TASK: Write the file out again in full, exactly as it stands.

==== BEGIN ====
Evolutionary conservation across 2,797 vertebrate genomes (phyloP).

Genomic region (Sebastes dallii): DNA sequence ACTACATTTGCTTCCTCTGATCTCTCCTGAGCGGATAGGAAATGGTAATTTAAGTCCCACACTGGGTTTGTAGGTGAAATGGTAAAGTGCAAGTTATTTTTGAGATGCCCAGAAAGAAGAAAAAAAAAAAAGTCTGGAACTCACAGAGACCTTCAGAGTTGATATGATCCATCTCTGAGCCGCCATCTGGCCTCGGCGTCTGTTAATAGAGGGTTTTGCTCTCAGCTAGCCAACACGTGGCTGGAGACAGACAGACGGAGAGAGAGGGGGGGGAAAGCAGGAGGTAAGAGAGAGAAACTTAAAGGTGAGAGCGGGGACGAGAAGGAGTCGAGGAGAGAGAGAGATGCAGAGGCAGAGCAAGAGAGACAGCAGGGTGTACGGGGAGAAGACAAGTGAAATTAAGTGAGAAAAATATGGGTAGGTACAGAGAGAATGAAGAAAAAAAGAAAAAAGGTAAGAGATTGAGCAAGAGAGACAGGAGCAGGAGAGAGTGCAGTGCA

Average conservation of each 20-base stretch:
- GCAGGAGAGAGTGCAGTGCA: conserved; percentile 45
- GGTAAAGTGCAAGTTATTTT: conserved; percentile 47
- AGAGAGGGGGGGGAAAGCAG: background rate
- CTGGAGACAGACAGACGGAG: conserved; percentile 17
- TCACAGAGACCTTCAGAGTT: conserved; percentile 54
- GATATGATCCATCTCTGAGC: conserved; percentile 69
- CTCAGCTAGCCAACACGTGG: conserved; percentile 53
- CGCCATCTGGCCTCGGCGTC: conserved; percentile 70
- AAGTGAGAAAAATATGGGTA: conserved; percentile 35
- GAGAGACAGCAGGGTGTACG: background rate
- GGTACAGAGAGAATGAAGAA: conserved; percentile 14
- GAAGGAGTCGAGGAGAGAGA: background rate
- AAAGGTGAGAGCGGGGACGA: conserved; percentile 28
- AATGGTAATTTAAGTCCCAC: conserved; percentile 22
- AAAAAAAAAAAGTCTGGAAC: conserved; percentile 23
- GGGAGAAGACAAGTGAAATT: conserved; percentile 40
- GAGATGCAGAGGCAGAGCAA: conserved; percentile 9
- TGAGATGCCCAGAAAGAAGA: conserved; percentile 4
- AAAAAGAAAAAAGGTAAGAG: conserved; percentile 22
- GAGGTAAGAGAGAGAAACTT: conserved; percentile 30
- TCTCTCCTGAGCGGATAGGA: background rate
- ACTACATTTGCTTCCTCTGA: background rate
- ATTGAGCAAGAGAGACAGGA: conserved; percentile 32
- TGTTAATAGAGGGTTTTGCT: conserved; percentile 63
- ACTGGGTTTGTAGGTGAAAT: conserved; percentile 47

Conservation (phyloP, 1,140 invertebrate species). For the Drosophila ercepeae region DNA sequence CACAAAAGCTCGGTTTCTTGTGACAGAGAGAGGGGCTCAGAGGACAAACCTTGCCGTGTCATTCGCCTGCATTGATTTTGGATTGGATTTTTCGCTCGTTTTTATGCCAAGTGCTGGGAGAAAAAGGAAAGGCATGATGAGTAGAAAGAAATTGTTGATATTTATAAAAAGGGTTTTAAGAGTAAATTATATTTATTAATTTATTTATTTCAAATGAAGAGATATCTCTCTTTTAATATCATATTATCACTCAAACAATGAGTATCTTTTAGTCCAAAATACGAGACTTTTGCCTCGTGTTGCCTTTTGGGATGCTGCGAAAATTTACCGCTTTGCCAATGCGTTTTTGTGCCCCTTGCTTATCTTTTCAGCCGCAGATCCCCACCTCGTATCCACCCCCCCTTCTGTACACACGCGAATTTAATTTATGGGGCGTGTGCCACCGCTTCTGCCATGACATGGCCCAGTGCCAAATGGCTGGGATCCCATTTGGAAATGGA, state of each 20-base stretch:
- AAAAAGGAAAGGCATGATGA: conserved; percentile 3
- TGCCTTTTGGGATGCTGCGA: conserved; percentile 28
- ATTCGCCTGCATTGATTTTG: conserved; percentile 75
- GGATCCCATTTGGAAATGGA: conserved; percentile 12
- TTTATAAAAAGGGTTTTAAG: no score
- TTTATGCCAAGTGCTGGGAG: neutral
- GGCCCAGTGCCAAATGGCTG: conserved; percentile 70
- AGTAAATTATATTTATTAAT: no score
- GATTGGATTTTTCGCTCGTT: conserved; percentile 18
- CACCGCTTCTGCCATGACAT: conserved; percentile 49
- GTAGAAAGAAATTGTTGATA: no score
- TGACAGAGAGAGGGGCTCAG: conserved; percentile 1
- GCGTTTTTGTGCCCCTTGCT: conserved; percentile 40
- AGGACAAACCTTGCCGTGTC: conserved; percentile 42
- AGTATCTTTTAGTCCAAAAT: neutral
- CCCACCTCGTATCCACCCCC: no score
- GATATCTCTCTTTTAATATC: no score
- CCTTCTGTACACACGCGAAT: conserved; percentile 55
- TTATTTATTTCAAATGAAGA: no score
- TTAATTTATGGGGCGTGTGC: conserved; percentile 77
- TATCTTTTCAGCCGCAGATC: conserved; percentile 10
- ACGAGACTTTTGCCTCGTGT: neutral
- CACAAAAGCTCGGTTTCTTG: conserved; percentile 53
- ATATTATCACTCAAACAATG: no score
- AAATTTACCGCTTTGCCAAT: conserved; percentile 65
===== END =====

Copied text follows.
Evolutionary conservation across 2,797 vertebrate genomes (phyloP).

Genomic region (Sebastes dallii): DNA sequence ACTACATTTGCTTCCTCTGATCTCTCCTGAGCGGATAGGAAATGGTAATTTAAGTCCCACACTGGGTTTGTAGGTGAAATGGTAAAGTGCAAGTTATTTTTGAGATGCCCAGAAAGAAGAAAAAAAAAAAAGTCTGGAACTCACAGAGACCTTCAGAGTTGATATGATCCATCTCTGAGCCGCCATCTGGCCTCGGCGTCTGTTAATAGAGGGTTTTGCTCTCAGCTAGCCAACACGTGGCTGGAGACAGACAGACGGAGAGAGAGGGGGGGGAAAGCAGGAGGTAAGAGAGAGAAACTTAAAGGTGAGAGCGGGGACGAGAAGGAGTCGAGGAGAGAGAGAGATGCAGAGGCAGAGCAAGAGAGACAGCAGGGTGTACGGGGAGAAGACAAGTGAAATTAAGTGAGAAAAATATGGGTAGGTACAGAGAGAATGAAGAAAAAAAGAAAAAAGGTAAGAGATTGAGCAAGAGAGACAGGAGCAGGAGAGAGTGCAGTGCA

Average conservation of each 20-base stretch:
- GCAGGAGAGAGTGCAGTGCA: conserved; percentile 45
- GGTAAAGTGCAAGTTATTTT: conserved; percentile 47
- AGAGAGGGGGGGGAAAGCAG: background rate
- CTGGAGACAGACAGACGGAG: conserved; percentile 17
- TCACAGAGACCTTCAGAGTT: conserved; percentile 54
- GATATGATCCATCTCTGAGC: conserved; percentile 69
- CTCAGCTAGCCAACACGTGG: conserved; percentile 53
- CGCCATCTGGCCTCGGCGTC: conserved; percentile 70
- AAGTGAGAAAAATATGGGTA: conserved; percentile 35
- GAGAGACAGCAGGGTGTACG: background rate
- GGTACAGAGAGAATGAAGAA: conserved; percentile 14
- GAAGGAGTCGAGGAGAGAGA: background rate
- AAAGGTGAGAGCGGGGACGA: conserved; percentile 28
- AATGGTAATTTAAGTCCCAC: conserved; percentile 22
- AAAAAAAAAAAGTCTGGAAC: conserved; percentile 23
- GGGAGAAGACAAGTGAAATT: conserved; percentile 40
- GAGATGCAGAGGCAGAGCAA: conserved; percentile 9
- TGAGATGCCCAGAAAGAAGA: conserved; percentile 4
- AAAAAGAAAAAAGGTAAGAG: conserved; percentile 22
- GAGGTAAGAGAGAGAAACTT: conserved; percentile 30
- TCTCTCCTGAGCGGATAGGA: background rate
- ACTACATTTGCTTCCTCTGA: background rate
- ATTGAGCAAGAGAGACAGGA: conserved; percentile 32
- TGTTAATAGAGGGTTTTGCT: conserved; percentile 63
- ACTGGGTTTGTAGGTGAAAT: conserved; percentile 47

Conservation (phyloP, 1,140 invertebrate species). For the Drosophila ercepeae region DNA sequence CACAAAAGCTCGGTTTCTTGTGACAGAGAGAGGGGCTCAGAGGACAAACCTTGCCGTGTCATTCGCCTGCATTGATTTTGGATTGGATTTTTCGCTCGTTTTTATGCCAAGTGCTGGGAGAAAAAGGAAAGGCATGATGAGTAGAAAGAAATTGTTGATATTTATAAAAAGGGTTTTAAGAGTAAATTATATTTATTAATTTATTTATTTCAAATGAAGAGATATCTCTCTTTTAATATCATATTATCACTCAAACAATGAGTATCTTTTAGTCCAAAATACGAGACTTTTGCCTCGTGTTGCCTTTTGGGATGCTGCGAAAATTTACCGCTTTGCCAATGCGTTTTTGTGCCCCTTGCTTATCTTTTCAGCCGCAGATCCCCACCTCGTATCCACCCCCCCTTCTGTACACACGCGAATTTAATTTATGGGGCGTGTGCCACCGCTTCTGCCATGACATGGCCCAGTGCCAAATGGCTGGGATCCCATTTGGAAATGGA, state of each 20-base stretch:
- AAAAAGGAAAGGCATGATGA: conserved; percentile 3
- TGCCTTTTGGGATGCTGCGA: conserved; percentile 28
- ATTCGCCTGCATTGATTTTG: conserved; percentile 75
- GGATCCCATTTGGAAATGGA: conserved; percentile 12
- TTTATAAAAAGGGTTTTAAG: no score
- TTTATGCCAAGTGCTGGGAG: neutral
- GGCCCAGTGCCAAATGGCTG: conserved; percentile 70
- AGTAAATTATATTTATTAAT: no score
- GATTGGATTTTTCGCTCGTT: conserved; percentile 18
- CACCGCTTCTGCCATGACAT: conserved; percentile 49
- GTAGAAAGAAATTGTTGATA: no score
- TGACAGAGAGAGGGGCTCAG: conserved; percentile 1
- GCGTTTTTGTGCCCCTTGCT: conserved; percentile 40
- AGGACAAACCTTGCCGTGTC: conserved; percentile 42
- AGTATCTTTTAGTCCAAAAT: neutral
- CCCACCTCGTATCCACCCCC: no score
- GATATCTCTCTTTTAATATC: no score
- CCTTCTGTACACACGCGAAT: conserved; percentile 55
- TTATTTATTTCAAATGAAGA: no score
- TTAATTTATGGGGCGTGTGC: conserved; percentile 77
- TATCTTTTCAGCCGCAGATC: conserved; percentile 10
- ACGAGACTTTTGCCTCGTGT: neutral
- CACAAAAGCTCGGTTTCTTG: conserved; percentile 53
- ATATTATCACTCAAACAATG: no score
- AAATTTACCGCTTTGCCAAT: conserved; percentile 65